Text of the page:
Margaret Wilde died a lingering and pathetic death in Utah, far from her loving family and her native New England soil. She was killed by her husband's polygamy, her will to live sapped by the barbarism of a bizarre new cult. Margaret's husband Richard "dared to trample the heart of a woman under his foot." Lured by promises of wealth and power to convert to Mormonism and to emigrate to Utah with his young bride, he succumbed to the temptations of polygamy after only two years in the territory. Making the betrayal even more poignant, the other woman in the story was Sarah Irving, Margaret's childhood friend. The dark, tempestuous Sarah had hoped to be Richard's first choice; she assuaged her conscience with pamphlets by free-love advocates who argued that monogamy was contrary to man's primitive nature. She followed the Wildes to Utah, and there seduced Richard. When told of Richard's perfidy, Margaret developed a fatal brain fever.
On her deathbed, Margaret blessed and forgave her killers, requesting only that Richard remain true to Sarah for the rest of their lives. Sarah was willing, but Richard blanched. He had taken a third wife only that morning. Sarah, devastated as much by the death of her friend as by Richard's duplicity, immediately saw the error of her ways. She vowed on Margaret's grave to return to the East, and there to devote herself to anti-polygamy advocacy: "Always, always, my voice shall rise in defense of one love, constant through life, and faithful in death - one home - one father and mother for the children - one joy on earth - one hope in heaven."
So ends Metta Victor's Mormon Wives, one of the earliest examples of anti-polygamy fiction, a genre that eventually saw publication of some 80 full-length novels by the early twentieth century. Although clearly embedded in the sentimental tradition, anti-polygamy fiction has escaped widespread scholarly notice, despite its ubiquity in the second half of the nineteenth century. Contributors to the genre included Arthur Conan Doyle, whose first Sherlock Holmes story, A Study in Scarlet, opened with a blood-curdling murder in London, culminating a long quest for revenge against Mormons who had captured the murderer's young fiancee for the seraglio of an elder. By the time Conan Doyle took up his pen in the 1880's, anti-Mormon fiction was a well-known literary genre in both the United States and England. In the mid-1850's, however, anti-polygamy fiction was a new phenomenon, the exclusive preserve of women authors, themselves a recent (and extremely profitable) addition to the repertoire of the publishing industry.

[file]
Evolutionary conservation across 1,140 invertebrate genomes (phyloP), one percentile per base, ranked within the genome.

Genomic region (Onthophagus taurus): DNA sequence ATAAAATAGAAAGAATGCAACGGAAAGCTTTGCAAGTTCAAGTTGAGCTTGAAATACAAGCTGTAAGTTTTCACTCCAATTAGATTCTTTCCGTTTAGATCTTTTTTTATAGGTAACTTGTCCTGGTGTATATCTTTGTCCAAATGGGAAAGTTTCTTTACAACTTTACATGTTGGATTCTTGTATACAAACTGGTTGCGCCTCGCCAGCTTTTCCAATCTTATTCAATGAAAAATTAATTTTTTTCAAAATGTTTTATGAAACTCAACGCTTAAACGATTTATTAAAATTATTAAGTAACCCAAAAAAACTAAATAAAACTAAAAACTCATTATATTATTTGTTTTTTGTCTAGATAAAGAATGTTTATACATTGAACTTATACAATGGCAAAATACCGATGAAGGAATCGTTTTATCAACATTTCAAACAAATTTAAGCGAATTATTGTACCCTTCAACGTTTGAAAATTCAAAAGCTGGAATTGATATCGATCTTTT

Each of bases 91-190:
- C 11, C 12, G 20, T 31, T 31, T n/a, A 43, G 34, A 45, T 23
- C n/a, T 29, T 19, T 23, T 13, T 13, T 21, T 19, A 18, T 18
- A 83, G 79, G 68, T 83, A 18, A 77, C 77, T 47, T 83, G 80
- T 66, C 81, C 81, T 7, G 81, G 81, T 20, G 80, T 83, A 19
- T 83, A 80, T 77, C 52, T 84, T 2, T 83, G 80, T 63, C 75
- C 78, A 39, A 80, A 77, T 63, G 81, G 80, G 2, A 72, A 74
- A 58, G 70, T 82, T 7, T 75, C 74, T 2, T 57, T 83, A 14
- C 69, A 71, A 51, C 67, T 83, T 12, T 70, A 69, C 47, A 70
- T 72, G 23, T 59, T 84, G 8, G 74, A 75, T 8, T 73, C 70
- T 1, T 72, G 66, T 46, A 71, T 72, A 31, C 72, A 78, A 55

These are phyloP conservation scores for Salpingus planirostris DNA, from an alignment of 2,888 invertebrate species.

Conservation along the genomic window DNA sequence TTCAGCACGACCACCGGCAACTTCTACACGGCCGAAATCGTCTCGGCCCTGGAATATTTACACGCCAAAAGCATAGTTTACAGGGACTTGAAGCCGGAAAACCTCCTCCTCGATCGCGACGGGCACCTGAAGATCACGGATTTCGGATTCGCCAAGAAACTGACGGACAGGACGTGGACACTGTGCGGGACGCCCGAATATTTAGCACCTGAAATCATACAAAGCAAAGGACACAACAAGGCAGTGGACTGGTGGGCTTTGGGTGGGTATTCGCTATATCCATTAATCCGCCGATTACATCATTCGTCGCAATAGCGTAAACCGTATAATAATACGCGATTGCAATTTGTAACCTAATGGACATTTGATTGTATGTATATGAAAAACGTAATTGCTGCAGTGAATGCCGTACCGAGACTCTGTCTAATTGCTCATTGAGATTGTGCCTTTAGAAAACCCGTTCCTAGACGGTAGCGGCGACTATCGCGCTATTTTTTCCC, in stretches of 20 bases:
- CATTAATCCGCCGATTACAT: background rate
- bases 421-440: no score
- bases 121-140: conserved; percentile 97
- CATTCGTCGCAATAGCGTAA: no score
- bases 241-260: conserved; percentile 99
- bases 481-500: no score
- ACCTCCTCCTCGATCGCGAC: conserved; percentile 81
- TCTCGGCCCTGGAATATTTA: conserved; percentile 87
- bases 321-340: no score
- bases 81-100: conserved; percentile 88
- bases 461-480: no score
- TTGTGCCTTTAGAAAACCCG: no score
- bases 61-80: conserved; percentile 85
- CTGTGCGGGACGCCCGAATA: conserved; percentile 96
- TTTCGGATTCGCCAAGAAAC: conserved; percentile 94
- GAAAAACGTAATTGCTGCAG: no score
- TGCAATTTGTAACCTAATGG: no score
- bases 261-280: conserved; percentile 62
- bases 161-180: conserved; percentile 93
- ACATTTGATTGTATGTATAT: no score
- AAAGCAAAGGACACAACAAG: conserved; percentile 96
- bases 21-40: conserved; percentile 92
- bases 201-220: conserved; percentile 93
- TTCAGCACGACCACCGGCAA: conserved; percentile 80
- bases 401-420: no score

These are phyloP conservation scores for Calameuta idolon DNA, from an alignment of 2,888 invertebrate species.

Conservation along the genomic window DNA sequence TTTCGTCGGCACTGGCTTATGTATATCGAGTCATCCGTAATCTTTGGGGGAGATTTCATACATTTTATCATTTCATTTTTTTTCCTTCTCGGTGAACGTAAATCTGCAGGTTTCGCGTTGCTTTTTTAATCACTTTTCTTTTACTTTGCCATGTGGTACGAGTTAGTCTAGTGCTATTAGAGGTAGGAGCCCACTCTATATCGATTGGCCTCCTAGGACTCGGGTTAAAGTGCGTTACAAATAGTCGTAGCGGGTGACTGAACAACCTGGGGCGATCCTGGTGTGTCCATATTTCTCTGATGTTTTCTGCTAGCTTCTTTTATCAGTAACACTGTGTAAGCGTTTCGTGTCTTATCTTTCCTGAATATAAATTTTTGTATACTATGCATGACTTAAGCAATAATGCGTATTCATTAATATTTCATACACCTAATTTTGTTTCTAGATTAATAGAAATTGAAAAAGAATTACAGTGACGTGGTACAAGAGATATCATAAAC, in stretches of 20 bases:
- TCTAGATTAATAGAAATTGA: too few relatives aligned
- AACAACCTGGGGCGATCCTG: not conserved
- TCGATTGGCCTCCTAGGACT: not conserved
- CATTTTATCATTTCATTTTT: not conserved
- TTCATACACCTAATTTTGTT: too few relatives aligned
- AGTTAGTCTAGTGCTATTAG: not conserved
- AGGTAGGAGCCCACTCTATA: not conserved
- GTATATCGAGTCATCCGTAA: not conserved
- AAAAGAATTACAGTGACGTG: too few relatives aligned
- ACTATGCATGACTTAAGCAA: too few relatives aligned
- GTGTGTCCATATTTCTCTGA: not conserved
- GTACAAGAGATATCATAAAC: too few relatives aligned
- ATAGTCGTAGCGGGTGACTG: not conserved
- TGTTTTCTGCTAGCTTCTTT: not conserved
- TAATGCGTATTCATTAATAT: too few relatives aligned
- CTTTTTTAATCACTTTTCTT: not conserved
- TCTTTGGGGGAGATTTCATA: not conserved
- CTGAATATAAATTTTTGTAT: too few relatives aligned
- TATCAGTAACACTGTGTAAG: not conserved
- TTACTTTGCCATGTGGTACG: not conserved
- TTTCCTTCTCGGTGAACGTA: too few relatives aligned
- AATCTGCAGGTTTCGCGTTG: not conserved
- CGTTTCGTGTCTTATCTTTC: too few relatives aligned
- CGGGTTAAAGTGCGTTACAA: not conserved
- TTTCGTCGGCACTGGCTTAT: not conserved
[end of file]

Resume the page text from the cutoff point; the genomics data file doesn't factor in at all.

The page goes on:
Sarah B. Gordon,
"Our National Hearthstone": Anti- Polygamy Fiction and the Sentimental Campaign Against Moral Diversity in Antebellum America,
Yale J.L. & Human.
Available at: https://digitalcommons.law.yale.edu/yjlh/vol8/iss2/1